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America’s First Woman Newspaper Publisher and Editor

I have always been excited to learn about women who were first at something, and Elizabeth Timothy wins in that category in South Carolina and the United States.

When her publisher husband died in 1738, Elizabeth Timothy became the first female newspaper publisher and editor in America.

Timothy Print Shop in Charleston

Elizabeth was born in Holland and immigrated to America in 1731 with her husband and four children. They sailed with other French Huguenots fleeing persecution.

Timothy met Benjamin Franklin, who hired him to be librarian of Franklin’s Philadelphia Library Company. Then Franklin trained him in the printing business at the Pennsylvania Gazette.

Franklin had helped establish the South Carolina Gazette in Charlestown. When the publisher died, Timothy took his place in 1733. They signed a six year contract with Timothy’s son Peter as the next in line as publisher. The Gazette became the South Carolina’s first permanent newspaper under Timothy.

The family joined St. Philip’s Anglican Church and became quite active. Timothy organized a subscription postal system that originated in his printing office. In 1736, he obtained 600 acres and a town lot.

Lewis died in 1739, and Elizabeth took over. She was the mother of five children and momentarily expecting the sixth, but she took on another job. She ran the Gazette under the name of her 13-year-old son Peter. There was a year left on the contract, but not an issue was missed.

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Elizabeth added a personal touch to the Gazette by adding woodcuts for illustration and advertisements. In the first issue after her husband’s death, she included a sentimental message asking for continued support from their customers.

Typical Printing Press of 18th Century

Besides the Gazette, she printed books, pamphlets, tracts, and other publications. Franklin said that she was superior to her husband in her accounts; she “continu’d to account with the greatesr Regularity and Exactitude every Quarter afterwards; and manag’d the Business with such Success that she not only brought up reputably a Family of Children, but at the Expiration of the Term was able to purchase of me the Printing House and establish her Son in it.”

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When her son Peter turned 21 in 1746, he assumed the operation of the Gazette from his mother. She turned right around and opened her own business, a book and stationery store next door to the printing office on King Street. Of course, she advertised in the Gazette. (I wonder if she had to pay?) In an ad in October, 1746, she announce that she had books available like pocket Bibles, spellers, primers, and books titled Reflections on Courtship and Marriage, Armstrong’s Poem  on Health, The Westminister Confession of Faith, and Watt’s Psalms and Hymns. She also sold bills of lading mortgages, bills of sale, writs, ink powder, and quills to local Charlestonians for reasonable prices.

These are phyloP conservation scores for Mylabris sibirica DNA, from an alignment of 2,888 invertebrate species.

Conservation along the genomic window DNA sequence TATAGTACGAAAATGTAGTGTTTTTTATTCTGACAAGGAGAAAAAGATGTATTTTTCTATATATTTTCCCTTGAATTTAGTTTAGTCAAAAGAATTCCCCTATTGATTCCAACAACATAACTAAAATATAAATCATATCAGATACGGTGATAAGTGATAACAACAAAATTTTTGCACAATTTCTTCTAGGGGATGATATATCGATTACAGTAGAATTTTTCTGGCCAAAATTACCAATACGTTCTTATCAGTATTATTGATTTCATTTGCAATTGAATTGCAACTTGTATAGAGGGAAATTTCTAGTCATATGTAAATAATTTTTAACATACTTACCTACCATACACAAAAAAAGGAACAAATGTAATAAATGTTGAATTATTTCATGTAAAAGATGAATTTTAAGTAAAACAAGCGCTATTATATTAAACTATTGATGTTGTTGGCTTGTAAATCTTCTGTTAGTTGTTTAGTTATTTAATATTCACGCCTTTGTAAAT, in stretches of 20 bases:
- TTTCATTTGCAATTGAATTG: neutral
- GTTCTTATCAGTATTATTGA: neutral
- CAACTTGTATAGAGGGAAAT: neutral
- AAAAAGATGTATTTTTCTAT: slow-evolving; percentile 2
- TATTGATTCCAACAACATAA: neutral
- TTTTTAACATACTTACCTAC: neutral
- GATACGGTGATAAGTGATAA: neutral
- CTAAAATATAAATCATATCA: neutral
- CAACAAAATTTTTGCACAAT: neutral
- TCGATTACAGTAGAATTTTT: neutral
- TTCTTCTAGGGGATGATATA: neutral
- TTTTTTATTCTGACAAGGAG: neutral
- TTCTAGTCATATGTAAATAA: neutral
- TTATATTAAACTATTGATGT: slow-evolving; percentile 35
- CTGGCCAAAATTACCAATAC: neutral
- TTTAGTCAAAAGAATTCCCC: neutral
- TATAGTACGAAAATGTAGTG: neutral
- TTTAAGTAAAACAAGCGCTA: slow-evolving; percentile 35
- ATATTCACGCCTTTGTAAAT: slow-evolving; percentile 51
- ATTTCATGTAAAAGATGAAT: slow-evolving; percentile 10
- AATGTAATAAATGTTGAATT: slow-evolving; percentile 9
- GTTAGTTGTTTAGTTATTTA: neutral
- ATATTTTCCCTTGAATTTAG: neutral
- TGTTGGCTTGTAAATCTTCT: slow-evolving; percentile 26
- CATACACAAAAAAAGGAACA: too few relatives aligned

Elizabeth ran her business for about a year before she left Charlestown for a season. She was back by 1756. She died in 1757, and her estate included three houses, a tract of land, and eight slaves. She was a wealthy woman.

As the mother of six children and the wife of a wealthy and influential publisher, Elizabeth Timothy enjoyed a social position attained by only a few women printers of the colonial period. But her success of the newspaper and printing business after Lewis Timothy’s death can only be attributed to her own business acumen and management skills.

As the first woman in America to own and publish a newspaper, she played a vital role in the development of Charlestown and South Carolina. As official printer to the colony, she was closely associated with the South Carolina Assembly and colony’s government. And as the proprietor of a commercial printing business and bookstore, she printed, published, and offered for sale numerous books and pamphlets, and was at the center of the colony’s cultural and literary life.

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In 1973, Elizabeth Timothy was inducted into the South Carolina Press Association Hall of fame. She was inducted into the South Carolina Business Hall of Fame in 2000.

Mark Twain once said, “Twenty years from now you will be more disappointed by the things that you didn’t do than by the ones you did do. So throw off the bowlines. Sail away from the safe harbor. Catch the trade winds in your sails. Explore.  Dream. Discover.”

Elizabeth Timothy was a South Carolina woman who didn’t need these encouraging words. In reading about her life, I believe she had some similar words as her motto.

 

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Our Christmas Blessing

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Last week on Christmas Eve, I received a phone call from one of our octogenarian friends. He and his wife wanted to come by for a visit, and I excitedly said yes.

He was called to the ministry in South Africa 51 years ago, and this couple has served on that continent and in the US. She is an expert in all things created with a needle, and he is a teacher of the Word. I truly love to listen to their British accents and hear their usage of uncommon British terms. Their smiles are contagious, and they greet all with love and friendship. Sharing a cup of tea and cookies with them in their home has been a treat for us.

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Listening to their stories of how our Lord has led and blessed them is a journey of faith and bent knees.

When Ed arrived at our home, Mirth wasn’t with him. Unfortunately her legs were giving her trouble that afternoon. I served coffee, rather than tea, and some peach cookies made in Charleston. Our conversation drifted from the present to the past and back again, led by this man, called by God to preach His word. He told us about growing up in Africa and shared a taste of the diverse communities there. (John and I both love history, and this was all new to us. Ed painted pictures of a world completely foreign to both of us.)